Hello fellow readers, Have you ever heard of No-Mow May? It’s kind of like Dry January when folks forgo alcoholic drinks after a holiday of overindulgence. Well, maybe the only likeness is it lasts a month—the benefits of not mowing your grass in May last far longer. And it is easier than skipping wine with dinner (smile).
No-Mow May Helps Pollinators
No-Mow May allows for the emergence of early bloomers to help pollinators in the early season. I first heard about it last Spring when visiting a new client who has a weekend home on Lake Mohawk. Tammy adds native plants as she develops her gardens, allowing some of her backyard to remain uncut or rarely cut after May.
Digging further, I learned the No-Mow May movement started with Plantlife, an organization in the UK, and its catching momentum here. There’s the native Common Blue Violet (Viola sororia), also known as Woolly Blue-Violet or Wood Violet, that decorates lawns in early Spring with heart-shaped leaves and sweet-smelling purple flowers pollinators crave. I adore how they’ve made their way amongst our patio and the surrounding boulder wall. It’s a shame that some fastidious turf folks consider them a weed. It’s an essential flower for our pollinators, especially in early Spring.
A Field of Dreams
Then there’s white clover (Trifolium repens), also called Dutch clover, used as a lawn alternative with many benefits. Before the 1950s, clover was considered an asset in lawns until the revolution of broadleaf weed killers that also kills clover; then, clover began to be considered a weed. Thankfully there’s a revival of using clover as a lawn alternative as folks realize chemical weed killers’ negative impact on our environment and health.
White clover mixed with grass seed in high-traffic areas like sports fields is becoming a trend. It squelches weeds and doesn’t need fertilizing. Most magnificent is clover attracts beneficial insects like our important pollinators that have been dangerously in decline — imagine a field of dreams rather than a yard of chemicals.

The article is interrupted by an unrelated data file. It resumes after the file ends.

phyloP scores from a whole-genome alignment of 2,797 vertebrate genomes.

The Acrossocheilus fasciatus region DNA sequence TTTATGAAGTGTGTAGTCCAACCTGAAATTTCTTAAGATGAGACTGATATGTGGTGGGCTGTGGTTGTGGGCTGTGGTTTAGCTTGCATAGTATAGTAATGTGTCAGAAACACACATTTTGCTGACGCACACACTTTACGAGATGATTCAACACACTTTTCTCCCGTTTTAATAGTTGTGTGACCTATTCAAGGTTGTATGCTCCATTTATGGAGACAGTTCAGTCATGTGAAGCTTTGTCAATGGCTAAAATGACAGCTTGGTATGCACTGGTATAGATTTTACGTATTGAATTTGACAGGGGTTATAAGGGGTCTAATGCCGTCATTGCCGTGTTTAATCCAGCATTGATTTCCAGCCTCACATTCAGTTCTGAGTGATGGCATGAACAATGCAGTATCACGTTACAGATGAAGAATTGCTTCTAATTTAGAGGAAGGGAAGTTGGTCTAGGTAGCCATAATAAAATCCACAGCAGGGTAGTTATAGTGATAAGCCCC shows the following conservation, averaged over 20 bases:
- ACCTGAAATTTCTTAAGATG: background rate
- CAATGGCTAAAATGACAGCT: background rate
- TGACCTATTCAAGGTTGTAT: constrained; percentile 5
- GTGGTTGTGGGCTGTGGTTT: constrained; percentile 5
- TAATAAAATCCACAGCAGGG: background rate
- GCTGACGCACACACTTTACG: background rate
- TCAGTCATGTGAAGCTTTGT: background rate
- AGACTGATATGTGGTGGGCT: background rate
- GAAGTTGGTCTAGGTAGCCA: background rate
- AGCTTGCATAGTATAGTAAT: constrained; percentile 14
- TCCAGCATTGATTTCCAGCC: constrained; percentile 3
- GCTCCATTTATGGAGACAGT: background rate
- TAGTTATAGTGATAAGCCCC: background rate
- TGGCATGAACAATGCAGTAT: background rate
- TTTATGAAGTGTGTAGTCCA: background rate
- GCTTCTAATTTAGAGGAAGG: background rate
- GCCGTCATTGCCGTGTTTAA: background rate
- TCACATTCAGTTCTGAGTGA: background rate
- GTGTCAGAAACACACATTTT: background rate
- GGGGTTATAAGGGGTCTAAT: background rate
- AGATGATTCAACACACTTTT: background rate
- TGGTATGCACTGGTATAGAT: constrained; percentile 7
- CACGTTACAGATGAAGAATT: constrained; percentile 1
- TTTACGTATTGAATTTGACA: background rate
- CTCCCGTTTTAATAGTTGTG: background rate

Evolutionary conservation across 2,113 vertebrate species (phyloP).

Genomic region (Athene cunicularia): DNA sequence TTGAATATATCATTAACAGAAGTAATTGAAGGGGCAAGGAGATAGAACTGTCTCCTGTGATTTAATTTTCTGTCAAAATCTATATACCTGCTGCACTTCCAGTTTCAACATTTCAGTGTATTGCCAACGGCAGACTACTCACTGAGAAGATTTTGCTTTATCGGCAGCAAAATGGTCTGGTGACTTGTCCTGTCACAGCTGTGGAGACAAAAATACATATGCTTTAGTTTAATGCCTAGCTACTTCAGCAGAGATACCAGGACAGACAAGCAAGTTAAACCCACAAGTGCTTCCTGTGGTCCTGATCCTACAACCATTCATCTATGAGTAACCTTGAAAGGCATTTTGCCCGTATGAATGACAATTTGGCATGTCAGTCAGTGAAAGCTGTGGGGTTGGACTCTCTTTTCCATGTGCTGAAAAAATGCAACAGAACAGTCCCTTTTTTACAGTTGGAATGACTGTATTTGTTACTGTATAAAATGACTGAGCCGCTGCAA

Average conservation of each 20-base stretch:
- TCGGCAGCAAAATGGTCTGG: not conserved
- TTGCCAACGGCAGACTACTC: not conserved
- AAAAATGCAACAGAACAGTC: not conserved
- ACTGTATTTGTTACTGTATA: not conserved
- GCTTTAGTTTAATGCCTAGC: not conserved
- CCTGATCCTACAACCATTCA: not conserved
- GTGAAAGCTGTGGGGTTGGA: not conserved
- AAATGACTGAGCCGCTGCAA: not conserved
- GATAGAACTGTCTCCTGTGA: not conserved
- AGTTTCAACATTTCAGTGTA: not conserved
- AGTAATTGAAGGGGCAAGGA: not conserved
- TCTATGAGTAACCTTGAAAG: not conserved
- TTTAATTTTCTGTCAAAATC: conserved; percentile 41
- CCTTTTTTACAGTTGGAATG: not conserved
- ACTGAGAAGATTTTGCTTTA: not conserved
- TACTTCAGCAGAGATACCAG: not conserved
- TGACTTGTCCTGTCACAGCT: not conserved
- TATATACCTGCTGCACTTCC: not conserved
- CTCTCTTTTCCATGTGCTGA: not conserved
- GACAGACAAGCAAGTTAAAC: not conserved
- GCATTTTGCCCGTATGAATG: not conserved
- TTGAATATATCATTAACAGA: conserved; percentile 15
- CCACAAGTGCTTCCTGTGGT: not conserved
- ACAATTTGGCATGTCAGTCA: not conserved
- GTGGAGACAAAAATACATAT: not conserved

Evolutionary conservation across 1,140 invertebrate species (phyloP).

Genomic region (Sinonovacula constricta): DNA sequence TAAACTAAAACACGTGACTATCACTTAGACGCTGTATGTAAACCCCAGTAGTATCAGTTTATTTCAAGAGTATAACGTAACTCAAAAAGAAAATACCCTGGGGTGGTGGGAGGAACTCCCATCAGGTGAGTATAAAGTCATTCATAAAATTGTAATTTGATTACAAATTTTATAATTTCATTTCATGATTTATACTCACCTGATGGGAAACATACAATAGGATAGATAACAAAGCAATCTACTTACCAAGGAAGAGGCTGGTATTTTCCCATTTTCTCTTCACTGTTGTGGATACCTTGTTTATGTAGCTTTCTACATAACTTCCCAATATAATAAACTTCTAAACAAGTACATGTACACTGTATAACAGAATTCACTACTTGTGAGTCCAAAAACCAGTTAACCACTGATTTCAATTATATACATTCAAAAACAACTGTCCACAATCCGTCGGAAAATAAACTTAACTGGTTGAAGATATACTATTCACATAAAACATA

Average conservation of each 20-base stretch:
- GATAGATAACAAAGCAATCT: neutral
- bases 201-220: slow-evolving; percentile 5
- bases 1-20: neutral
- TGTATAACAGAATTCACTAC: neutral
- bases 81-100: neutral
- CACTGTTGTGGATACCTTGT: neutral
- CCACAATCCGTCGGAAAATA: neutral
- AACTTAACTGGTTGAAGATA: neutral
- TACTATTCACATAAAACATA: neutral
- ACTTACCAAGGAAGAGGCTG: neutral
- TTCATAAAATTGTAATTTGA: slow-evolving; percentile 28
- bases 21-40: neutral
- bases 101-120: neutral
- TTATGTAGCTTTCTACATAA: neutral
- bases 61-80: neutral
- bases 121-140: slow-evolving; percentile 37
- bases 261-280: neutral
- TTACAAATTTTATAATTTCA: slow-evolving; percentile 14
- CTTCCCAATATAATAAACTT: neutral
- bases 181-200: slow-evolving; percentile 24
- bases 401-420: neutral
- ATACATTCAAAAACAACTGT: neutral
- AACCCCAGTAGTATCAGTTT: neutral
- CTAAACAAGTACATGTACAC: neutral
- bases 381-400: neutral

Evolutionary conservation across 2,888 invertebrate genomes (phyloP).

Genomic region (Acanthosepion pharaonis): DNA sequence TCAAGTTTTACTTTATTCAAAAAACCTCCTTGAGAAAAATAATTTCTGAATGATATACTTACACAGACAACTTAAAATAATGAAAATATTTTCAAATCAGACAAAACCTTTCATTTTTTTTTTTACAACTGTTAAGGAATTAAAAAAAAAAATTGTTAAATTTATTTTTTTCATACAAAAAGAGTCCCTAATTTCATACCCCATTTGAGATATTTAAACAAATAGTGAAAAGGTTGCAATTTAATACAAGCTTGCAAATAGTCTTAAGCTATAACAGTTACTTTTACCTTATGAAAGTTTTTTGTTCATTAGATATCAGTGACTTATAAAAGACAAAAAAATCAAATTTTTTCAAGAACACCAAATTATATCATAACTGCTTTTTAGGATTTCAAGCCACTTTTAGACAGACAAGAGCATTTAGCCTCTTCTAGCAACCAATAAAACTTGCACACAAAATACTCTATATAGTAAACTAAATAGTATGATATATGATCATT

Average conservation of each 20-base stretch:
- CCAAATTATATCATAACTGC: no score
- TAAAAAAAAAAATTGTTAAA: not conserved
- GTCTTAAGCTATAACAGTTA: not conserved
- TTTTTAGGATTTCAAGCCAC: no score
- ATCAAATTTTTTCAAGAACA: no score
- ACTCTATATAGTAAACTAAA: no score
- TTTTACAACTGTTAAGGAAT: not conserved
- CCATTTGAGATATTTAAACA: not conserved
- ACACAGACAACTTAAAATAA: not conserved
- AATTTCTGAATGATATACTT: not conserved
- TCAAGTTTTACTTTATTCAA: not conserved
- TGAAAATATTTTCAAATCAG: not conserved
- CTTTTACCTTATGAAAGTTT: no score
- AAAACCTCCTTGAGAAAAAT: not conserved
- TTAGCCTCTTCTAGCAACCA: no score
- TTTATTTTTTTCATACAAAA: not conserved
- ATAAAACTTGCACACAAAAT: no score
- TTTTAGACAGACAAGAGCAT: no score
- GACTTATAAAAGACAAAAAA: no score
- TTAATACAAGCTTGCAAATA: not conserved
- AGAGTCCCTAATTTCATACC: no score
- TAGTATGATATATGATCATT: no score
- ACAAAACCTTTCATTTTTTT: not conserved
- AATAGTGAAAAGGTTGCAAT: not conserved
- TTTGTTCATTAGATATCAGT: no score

Dandelions get a bad rap.
Then there are dandelions that get a bad rap, though I adore how their sunny yellow flowers polka dot the yard. And all parts of the plant are edible.
Dandelions are full of nutrition, more so than kale and spinach, and the greens taste like arugula. Plus, they attract beneficial ladybugs who feed on pests such as aphids, mites, leafhoppers, scales, and mealybugs. They aren’t bees’ favorites or best food source; they prefer the before-mentioned bloomers and spring flowering trees, but they fill in the gap. You’ll see bees flitting from bloom to bloom, especially when a lawn is plentiful with sunny dandelions like mine :^).
Beyond the benefits to pollinators, No-Mow May helps suppress undesirable emerging weeds and maintains moisture in the soil, as does cutting your lawn high, three inches or four, all season long.
Share the Facts
There are local ordinances to consider, especially in front yards, so check your town or homeowners association for what’s allowed and explain your intention of helping our pollinators. Maybe they’ll ease the rules. Penn State Extension Office has a helpful fact sheet titled Neighborly Natural Landscaping in Residential Areas that may help the cause (link below).
And there are ways to keep neighbors happy by cutting an edge along sidewalks and paths. Perhaps put up a sign about the benefits of No-Mow May or Low-Mow Spring. Maybe you’ll start a trend in your neighborhood. And more bees will be happy.
There’s more to the story in the Garden Dilemmas Podcast:
On a related note, the issue of moss in folks’ yards always comes up in the Spring, and so I thought I’d dig up a story from long ago – To Lime or Not to Lime Lawns
Penn State Extension Office- Neighborly Natural Landscaping in Residential Areas
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